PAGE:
In the Light of Faith, Pope Francis warns us of what happens when we fail to follow the True Star, renouncing the search for a great light that is Truth itself and settling to be content with smaller lights that illumine the fleeting moment and yet prove incapable of showing the way. We become confused and, eventually, lost. “It is impossible to tell good from evil,” says Pope Francis, “or the road to our destination from other roads which take us in endless circles, going nowhere.” He continues:
Once man has lost the fundamental orientation which unifies his existence, he breaks down into the multiplicity of his desires; in refusing to await the time of promise, his life-story disintegrates into a myriad of unconnected instants. Idolatry, then, is always polytheism, an aimless passing from one lord to another. Idolatry does not offer a journey, but rather a plethora of paths leading nowhere and forming a vast labyrinth. Those who choose not to put their trust in God must hear the din of countless idols crying out: “Put your trust in me!”
We get lost when we confuse icons, which are meant to be signs of something greater, with idols. In contrasting icons and idols, Christopher West aptly identified the root problem we sometimes fall into through our fanatic devotion and “worship” of these ultimately false stars. He tells us that we can sometimes make false idols of others who at first excite and provide a semblance of satisfying our deepest longings, but who, eventually, can only disappoint us. We can then get angry at and even grow to despise these idols who have let us down and denied us the lasting fulfillment they falsely promised.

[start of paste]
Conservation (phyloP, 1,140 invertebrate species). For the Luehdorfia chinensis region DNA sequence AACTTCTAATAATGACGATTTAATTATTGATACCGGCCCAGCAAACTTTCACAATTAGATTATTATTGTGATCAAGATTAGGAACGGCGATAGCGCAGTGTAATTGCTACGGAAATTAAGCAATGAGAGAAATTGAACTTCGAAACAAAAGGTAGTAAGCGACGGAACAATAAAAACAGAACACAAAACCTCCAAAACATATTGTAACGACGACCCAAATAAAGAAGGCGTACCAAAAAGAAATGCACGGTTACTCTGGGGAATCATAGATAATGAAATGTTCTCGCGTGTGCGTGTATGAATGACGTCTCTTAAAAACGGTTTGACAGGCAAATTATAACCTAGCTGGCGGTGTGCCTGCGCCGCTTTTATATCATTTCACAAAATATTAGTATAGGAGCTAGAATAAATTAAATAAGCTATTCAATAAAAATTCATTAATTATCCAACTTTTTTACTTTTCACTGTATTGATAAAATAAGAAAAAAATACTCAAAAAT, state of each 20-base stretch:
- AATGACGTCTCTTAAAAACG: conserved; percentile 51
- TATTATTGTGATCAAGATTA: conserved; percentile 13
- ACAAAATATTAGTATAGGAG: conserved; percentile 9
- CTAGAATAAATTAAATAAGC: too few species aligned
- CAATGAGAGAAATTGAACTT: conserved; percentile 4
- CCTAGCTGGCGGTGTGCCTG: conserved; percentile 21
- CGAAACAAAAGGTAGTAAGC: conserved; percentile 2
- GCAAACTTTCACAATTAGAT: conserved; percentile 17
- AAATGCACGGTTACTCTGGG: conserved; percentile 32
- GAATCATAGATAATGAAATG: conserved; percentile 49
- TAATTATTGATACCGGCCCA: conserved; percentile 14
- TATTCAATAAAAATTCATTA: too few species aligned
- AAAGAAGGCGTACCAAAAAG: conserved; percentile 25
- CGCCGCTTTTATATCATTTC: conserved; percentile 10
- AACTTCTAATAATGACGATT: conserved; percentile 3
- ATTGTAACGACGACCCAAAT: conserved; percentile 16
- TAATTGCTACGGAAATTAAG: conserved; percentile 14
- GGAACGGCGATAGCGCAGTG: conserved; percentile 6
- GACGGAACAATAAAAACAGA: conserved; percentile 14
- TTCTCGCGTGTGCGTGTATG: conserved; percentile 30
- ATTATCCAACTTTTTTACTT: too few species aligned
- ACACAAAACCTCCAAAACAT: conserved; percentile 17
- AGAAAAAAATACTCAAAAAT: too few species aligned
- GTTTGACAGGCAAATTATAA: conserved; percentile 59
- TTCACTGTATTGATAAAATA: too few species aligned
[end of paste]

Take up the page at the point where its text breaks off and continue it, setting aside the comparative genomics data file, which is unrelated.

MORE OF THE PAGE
The stars of Hollywood, television, and music are not the only false idols we can construct, however. Idolatry can be subtle and we can easily make sex, power, drugs, and money, or even our very own spouses, friends, or children into false idols. And that list doesn’t even include the hidden idols of “I,” or coolness. Instead of seeing these beautiful people and things as gifts and icons that God has placed in our lives to communicate His love and point us to the True Star, we make them ends in themselves, thus placing an unbearable burden on them to satisfy all the deepest longings of our hearts. Idols such as these are fantasies that not only deceive and disappoint, but also steal and take away our freedom, causing us to serve them.